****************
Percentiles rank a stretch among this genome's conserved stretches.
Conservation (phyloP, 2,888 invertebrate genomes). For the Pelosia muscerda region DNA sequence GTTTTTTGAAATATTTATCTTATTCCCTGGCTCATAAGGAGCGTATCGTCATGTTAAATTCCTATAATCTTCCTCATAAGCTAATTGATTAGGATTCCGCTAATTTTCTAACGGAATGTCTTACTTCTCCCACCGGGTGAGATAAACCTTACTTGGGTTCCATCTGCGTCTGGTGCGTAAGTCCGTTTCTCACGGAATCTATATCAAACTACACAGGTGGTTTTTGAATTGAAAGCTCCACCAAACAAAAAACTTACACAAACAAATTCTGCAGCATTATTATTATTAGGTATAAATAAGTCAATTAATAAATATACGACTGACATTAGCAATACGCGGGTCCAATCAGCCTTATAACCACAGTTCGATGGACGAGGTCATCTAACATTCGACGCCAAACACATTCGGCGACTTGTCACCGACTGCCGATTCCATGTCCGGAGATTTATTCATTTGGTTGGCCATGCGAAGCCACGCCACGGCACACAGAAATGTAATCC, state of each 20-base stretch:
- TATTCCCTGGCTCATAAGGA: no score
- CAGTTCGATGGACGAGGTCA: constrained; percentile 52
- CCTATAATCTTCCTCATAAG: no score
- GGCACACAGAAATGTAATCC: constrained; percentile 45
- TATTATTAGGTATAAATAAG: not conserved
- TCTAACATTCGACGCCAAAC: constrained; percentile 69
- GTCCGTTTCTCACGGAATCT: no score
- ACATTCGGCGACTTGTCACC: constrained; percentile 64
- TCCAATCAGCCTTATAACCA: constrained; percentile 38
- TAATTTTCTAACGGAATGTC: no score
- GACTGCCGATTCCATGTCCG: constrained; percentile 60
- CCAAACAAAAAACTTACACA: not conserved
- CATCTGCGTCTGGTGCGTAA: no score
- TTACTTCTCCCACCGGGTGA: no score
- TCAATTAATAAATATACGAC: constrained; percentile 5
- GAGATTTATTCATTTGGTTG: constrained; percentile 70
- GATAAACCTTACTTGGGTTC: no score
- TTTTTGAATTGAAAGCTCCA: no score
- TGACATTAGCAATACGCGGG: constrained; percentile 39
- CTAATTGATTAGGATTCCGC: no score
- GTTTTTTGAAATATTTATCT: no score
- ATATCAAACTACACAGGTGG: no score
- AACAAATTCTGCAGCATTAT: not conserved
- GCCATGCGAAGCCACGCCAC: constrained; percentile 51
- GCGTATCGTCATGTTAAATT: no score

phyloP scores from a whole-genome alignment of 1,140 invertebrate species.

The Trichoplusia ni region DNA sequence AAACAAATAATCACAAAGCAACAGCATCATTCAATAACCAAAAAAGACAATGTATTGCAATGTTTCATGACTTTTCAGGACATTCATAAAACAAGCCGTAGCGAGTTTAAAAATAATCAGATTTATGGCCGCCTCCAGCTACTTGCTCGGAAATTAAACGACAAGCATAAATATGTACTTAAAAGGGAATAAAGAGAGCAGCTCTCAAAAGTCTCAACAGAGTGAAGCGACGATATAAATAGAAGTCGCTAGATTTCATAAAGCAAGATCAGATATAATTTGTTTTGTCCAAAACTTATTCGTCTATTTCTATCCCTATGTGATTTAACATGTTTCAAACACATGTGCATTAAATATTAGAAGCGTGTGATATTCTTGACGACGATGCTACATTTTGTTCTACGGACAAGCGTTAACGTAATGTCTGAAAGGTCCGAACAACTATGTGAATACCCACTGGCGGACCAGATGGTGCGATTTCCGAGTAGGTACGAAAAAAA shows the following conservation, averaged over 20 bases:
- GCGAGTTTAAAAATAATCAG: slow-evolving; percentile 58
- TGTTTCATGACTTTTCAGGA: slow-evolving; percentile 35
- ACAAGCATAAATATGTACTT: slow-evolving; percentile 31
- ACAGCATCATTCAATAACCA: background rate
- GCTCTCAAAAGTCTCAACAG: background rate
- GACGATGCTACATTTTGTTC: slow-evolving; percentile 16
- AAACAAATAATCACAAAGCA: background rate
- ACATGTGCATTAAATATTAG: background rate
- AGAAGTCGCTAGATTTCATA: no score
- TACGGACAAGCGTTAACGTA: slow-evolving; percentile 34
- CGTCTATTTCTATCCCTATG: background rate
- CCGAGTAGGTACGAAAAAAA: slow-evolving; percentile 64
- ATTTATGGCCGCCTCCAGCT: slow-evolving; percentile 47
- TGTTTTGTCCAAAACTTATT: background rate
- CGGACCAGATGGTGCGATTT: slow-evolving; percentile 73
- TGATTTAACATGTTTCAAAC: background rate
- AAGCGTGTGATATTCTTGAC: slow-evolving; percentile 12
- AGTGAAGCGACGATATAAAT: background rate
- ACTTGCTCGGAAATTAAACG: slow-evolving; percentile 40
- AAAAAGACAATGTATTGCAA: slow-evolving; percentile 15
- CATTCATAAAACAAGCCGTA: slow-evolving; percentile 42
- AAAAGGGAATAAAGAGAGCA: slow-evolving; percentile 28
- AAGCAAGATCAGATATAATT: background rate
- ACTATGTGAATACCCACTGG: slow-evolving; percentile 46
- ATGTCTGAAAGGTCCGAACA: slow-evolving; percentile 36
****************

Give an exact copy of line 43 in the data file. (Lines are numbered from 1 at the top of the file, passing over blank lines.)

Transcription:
- TGTTTTGTCCAAAACTTATT: background rate